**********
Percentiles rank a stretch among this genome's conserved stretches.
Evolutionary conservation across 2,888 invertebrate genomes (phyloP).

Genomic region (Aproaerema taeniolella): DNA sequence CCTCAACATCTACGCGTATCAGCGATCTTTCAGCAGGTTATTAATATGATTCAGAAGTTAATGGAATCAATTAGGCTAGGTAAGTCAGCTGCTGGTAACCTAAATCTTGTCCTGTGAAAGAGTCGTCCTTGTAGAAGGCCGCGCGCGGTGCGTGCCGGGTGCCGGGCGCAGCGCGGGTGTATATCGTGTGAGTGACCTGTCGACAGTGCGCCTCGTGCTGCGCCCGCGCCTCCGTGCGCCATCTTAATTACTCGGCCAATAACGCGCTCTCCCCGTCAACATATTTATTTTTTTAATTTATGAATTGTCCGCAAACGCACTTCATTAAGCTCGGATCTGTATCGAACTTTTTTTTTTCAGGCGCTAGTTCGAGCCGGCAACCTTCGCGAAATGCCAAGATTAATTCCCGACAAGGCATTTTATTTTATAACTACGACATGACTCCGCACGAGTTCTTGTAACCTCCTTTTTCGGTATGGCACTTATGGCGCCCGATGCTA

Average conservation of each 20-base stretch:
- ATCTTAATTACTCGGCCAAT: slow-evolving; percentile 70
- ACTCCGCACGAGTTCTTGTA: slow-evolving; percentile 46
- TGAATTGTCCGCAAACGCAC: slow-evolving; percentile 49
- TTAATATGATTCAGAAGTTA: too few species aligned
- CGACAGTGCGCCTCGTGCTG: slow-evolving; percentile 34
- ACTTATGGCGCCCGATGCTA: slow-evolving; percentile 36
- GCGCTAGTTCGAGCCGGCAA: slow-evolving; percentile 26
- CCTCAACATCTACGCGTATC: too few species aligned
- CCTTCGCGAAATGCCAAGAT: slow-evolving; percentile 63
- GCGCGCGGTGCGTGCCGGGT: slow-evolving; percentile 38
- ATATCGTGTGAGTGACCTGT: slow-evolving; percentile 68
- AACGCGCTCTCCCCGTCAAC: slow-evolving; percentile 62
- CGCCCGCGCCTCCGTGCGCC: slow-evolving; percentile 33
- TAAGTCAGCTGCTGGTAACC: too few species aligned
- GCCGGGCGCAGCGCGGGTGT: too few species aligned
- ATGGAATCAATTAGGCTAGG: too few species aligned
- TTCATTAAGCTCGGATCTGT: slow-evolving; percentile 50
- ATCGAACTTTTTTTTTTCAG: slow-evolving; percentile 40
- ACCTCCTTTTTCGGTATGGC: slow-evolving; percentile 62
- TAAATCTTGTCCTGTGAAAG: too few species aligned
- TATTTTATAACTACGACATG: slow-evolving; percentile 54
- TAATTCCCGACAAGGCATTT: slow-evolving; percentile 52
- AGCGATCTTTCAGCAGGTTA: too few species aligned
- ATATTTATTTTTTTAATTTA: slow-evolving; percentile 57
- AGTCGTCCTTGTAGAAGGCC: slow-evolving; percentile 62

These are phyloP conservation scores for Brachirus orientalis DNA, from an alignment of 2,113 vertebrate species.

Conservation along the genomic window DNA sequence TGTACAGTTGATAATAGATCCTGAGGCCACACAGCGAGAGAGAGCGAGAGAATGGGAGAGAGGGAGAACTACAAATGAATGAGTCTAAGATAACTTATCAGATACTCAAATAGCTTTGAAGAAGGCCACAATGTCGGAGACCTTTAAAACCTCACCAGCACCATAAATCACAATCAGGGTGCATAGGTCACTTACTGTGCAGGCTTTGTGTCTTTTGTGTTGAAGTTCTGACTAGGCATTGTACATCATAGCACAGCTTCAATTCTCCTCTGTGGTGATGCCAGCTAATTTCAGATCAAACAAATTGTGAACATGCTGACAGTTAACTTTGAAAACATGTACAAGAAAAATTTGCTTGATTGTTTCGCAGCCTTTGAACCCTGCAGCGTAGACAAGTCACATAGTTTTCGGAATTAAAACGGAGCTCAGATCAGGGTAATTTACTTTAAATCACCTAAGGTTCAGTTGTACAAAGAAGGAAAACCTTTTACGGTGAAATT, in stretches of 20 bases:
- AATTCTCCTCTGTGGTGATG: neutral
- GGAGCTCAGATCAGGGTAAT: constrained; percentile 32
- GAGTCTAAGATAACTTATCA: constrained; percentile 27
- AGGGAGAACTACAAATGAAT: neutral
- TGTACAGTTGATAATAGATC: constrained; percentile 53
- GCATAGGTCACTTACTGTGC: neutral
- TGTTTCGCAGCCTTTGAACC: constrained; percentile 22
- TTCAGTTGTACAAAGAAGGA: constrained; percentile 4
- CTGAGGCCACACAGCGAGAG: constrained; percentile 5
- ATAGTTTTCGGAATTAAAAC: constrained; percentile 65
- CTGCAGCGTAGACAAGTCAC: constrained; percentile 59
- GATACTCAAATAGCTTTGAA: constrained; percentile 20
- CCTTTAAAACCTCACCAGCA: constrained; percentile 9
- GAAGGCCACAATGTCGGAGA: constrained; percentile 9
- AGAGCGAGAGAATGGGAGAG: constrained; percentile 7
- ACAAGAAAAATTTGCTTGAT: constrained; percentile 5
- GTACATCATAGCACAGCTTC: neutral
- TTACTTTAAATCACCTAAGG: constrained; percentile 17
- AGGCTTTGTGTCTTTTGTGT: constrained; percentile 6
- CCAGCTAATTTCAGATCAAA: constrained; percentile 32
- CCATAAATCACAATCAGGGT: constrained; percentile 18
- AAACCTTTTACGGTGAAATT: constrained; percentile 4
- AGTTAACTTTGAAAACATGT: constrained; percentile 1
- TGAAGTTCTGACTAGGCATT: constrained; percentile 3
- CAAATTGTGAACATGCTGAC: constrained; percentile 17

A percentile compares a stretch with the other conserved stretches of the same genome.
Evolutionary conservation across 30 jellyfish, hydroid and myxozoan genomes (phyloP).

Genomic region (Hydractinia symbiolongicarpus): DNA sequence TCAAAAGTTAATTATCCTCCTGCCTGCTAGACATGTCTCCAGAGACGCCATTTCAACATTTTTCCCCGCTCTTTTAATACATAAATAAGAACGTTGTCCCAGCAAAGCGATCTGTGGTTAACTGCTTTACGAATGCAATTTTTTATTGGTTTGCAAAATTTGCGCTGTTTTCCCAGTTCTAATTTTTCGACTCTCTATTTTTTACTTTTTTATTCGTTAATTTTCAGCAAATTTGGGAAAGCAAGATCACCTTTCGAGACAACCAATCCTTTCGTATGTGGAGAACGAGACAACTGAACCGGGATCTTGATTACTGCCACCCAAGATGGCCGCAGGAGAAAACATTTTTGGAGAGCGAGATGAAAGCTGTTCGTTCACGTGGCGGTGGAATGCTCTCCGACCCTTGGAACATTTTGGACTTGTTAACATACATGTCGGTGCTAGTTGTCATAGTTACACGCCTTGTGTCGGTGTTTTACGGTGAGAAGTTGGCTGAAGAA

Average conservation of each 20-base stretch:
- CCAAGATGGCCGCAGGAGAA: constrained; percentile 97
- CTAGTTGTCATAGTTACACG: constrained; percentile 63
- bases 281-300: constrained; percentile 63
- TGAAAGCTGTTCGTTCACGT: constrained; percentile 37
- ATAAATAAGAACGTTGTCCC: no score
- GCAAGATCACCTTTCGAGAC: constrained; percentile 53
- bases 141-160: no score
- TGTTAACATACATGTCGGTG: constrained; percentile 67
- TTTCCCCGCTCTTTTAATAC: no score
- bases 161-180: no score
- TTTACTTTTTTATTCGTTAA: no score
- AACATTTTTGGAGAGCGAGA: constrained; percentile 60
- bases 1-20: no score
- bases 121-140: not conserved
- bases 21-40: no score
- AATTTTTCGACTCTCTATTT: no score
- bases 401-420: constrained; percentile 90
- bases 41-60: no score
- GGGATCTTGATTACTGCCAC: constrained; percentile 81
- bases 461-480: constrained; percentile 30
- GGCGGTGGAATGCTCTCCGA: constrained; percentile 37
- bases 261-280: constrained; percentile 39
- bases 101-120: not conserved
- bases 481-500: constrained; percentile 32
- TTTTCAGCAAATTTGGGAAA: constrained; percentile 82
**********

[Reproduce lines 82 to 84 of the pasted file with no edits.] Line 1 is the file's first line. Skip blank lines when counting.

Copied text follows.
- bases 261-280: constrained; percentile 39
- bases 101-120: not conserved
- bases 481-500: constrained; percentile 32